C yr BP xlOOO

FIGURE 3.16 Simulations of the effect of differences between radiocarbon age and calendar year age.The top diagram shows a set of calendar years, and below are the equivalent l4C ages, derived from the CALIB (ver. 3.03) program of Stuiver and Reimer (1993). In case A, the set of uniformly distributed calendar years leads to a set of clustered radiocarbon ages. In B, a cluster of dates around a mean of 11,000 calendar yr (and a standard deviation of 500 yr) is compared to the equivalent radiocarbon distribution. A bimodal distribution apparent in the l4C data does not reflect reality (from Bartlein et al., 1995).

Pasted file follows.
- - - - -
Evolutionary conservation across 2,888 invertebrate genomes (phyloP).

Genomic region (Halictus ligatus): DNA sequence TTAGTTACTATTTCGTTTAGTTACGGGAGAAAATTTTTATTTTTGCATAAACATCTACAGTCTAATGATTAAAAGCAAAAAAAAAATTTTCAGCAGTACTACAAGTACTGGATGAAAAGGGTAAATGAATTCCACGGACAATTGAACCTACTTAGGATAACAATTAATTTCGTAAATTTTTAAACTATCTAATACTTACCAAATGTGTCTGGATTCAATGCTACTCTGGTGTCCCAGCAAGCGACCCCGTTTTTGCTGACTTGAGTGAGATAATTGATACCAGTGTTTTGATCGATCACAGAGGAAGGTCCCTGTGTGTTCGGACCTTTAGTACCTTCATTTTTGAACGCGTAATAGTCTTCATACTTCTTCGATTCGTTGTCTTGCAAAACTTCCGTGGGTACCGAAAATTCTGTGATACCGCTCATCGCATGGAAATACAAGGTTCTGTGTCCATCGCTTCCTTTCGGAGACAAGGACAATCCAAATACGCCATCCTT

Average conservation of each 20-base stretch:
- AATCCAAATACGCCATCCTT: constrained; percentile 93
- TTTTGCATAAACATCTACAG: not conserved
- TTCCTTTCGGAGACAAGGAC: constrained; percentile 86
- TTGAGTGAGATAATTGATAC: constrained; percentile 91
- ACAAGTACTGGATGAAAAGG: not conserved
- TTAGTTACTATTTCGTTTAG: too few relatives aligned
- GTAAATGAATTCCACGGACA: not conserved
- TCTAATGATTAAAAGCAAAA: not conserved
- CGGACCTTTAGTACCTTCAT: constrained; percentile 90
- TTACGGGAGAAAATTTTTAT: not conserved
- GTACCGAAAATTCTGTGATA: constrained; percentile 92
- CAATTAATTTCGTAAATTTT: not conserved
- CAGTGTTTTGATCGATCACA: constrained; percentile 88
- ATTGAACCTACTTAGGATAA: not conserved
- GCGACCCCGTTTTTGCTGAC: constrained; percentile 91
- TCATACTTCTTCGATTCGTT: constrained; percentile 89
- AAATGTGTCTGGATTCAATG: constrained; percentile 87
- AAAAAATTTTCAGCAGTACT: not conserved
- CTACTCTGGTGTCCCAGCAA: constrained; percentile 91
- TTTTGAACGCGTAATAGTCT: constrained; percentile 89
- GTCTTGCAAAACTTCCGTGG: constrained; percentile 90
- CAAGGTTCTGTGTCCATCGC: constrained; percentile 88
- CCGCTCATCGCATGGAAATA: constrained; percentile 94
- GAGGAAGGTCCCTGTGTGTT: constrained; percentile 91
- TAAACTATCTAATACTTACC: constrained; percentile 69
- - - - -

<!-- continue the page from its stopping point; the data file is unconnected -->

solar activity, it has also been argued that 14C variations are inversely related to worldwide temperature fluctuations (Wigley and Kelly, 1990). This implies that solar activity, radiocarbon variations, and surface temperature are all related, perhaps through fundamental variations in the solar constant (i.e., low solar activity = high 14C production rate = low temperature). If so, then the 14C record itself, as a proxy of solar activity, may provide important information on the causes of climatic change. However, this is a controversial topic; several authors have shown that the correlations between radiocarbon variations and paleotemperature records are very poor when the records are examined in detail (Williams et al., 1981). This may be because atmospheric 14C is only a small part of the global 14C inventory and climate-related changes in ocean circulation and deep water formation may overwhelm the effect of solar activity changes. In this regard, 10Be may be a better proxy of solar activity (Beer et al., 1994, 1996). On the other hand, high resolution data from the Greenland ice sheet show a very strong 11-yr signal in 8lsO and spectral analysis reveals periodicities associated with those known from the spectra of radiocarbon variations (Stuiver et al., 1995; Sonnett and Finney, 1990). Indeed the amplitude of the 8lsO signal is so large (~1.5%o) that it is very hard to imagine how such small irradiance changes (0.05%) could be amplified within the climate system to produce such a strong signal. There is some evidence from modeling experiments that larger (0.25% or more) reductions in irradiance that seem possible for extended periods of reduced solar activity, like the Maunder Minimum, can influence temperatures on a global scale (Rind and Overpeck, 1993; Lean, 1994). Still, it is not yet clear that radiocarbon variations or 10Be can be used as an index of irradiance and at this stage, therefore, the evidence relating solar activity and radiocarbon variations to surface temperatures remains equivocal, an intriguing but so far unproven possibility.